#Market Strategy — 07.04.2020

COVID-19 vs Past Crises, and How has 5G contributed so far?

Prashant Bhayani, Grace Tam & Dannel Low


  • March saw a deep selloff in the financial markets. Past crises have shown that developments are usually split into 3 segments, market impact, policy response and corporate earnings discount. The nature of the current crisis is event driven, hence we expect volatility to remain, until convincing containment of the virus is witnessed globally.
  • We believe there will be strong/renewed push for 5G infrastructure and application post COVID-19 crisis. This COVID-19 episode highlighted a critical need for more efficient and sophisticated technology to boost connectivity, global healthcare infrastructure and industry 4.0, so as to ensure seamless transition should there be a repeat of such event in the future.

How does this crisis compare to previous ones?

The current crisis is essentially an event driven exogenous shock. Reactions during crisis period can usually be split into 3 segments:

(1) Market and economic impact,

(2) Policy response, and

(3) Deep discount in corporate earnings.

Here, we compare the difference in monetary policy measures implemented thus far versus previous crises. The following are the responses so far in the current COVID-19 crisis:

(1) Market & Economic Impact – investors and companies rush for cash

We have seen global equities plunge 34% since the broader COVID-19 outbreak in February, compare to an average decline of 32% in bear markets with recessions since 1930s. Similar to 2008, gold saw significant decline initially as many investors needed cash to cover margin calls in other assets.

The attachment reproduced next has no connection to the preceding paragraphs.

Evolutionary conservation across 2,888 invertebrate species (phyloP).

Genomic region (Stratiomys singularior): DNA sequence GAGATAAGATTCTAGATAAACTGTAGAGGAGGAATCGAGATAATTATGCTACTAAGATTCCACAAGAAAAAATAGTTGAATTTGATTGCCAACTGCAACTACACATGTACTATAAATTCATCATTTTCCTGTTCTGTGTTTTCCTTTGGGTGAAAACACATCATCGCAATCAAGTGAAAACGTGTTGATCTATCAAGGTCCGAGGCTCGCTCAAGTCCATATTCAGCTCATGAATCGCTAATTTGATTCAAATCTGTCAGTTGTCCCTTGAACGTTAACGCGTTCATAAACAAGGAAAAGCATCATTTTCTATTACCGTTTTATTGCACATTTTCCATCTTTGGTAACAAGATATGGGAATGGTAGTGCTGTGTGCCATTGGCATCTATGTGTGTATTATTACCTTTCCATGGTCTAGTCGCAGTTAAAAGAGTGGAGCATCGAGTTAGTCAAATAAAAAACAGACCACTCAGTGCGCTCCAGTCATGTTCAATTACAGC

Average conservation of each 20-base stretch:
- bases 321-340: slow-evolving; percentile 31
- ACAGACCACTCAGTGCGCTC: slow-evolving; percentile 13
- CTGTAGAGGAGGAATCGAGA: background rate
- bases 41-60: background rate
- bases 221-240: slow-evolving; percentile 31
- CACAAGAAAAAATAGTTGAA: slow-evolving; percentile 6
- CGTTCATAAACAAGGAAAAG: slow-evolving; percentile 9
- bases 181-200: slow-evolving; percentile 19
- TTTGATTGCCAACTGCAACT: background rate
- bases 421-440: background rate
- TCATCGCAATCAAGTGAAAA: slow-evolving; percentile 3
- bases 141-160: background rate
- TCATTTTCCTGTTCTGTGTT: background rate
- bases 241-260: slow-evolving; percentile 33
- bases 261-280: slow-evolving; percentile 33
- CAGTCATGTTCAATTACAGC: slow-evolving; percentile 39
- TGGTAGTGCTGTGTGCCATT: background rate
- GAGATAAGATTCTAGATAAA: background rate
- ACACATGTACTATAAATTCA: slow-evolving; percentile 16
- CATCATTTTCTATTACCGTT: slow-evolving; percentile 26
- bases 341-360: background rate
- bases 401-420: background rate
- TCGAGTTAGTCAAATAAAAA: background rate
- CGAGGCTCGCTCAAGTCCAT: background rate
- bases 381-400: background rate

Emerging markets were hit particularly hard due to the USD funding stress, where we saw the Dollar Index surging more than 8.35% intra-month.

In the credit space, investment grade and high yield credit spreads widened substantially, while US Treasury initially underwent a liquidity stress given massive deleveraged unwinding of systematic hedge fund strategies and massive outflows of bond funds.

There were only 5% of 140 recessions since 1980 that lasted no more than two quarters. Our base case scenario is there will be a significant fall in GDP in most regions in 2Q, followed by a progressive recovery in the second half of the year.

We have revised down sharply the average GDP growth forecasts for 2020 with the US at -0.7%, Eurozone at -4.3% and China at +2.6%. 

(2) Policy Response – avoid credit crunch, provide relief and stimulate economies

Monetary policy: Central banks globally have taken the “whatever it takes” approach to provide liquidity and ensure that markets continue to function. The Fed’s unlimited QE as well as the announcement to purchase Investment grade corporate bonds (first time in history) show their intent to provide as much support as the economy needs.

There has also been unprecedented moves beyond actions taken in 2008, such as the FIMA Repo Facility announced on 31st March which offers liquidity to foreign central banks in order to alleviate pressure on the dollar funding stress.


Source: Datastream, BNP Paribas as of 3 April 2020

Fiscal policy: Governments globally have implemented sizeable stimulus packages. This includes China’s stimulus response of approximately 1.2% of GDP as well as a the historical USD 2 trillion relief package (10% of GDP) by the US Federal Government.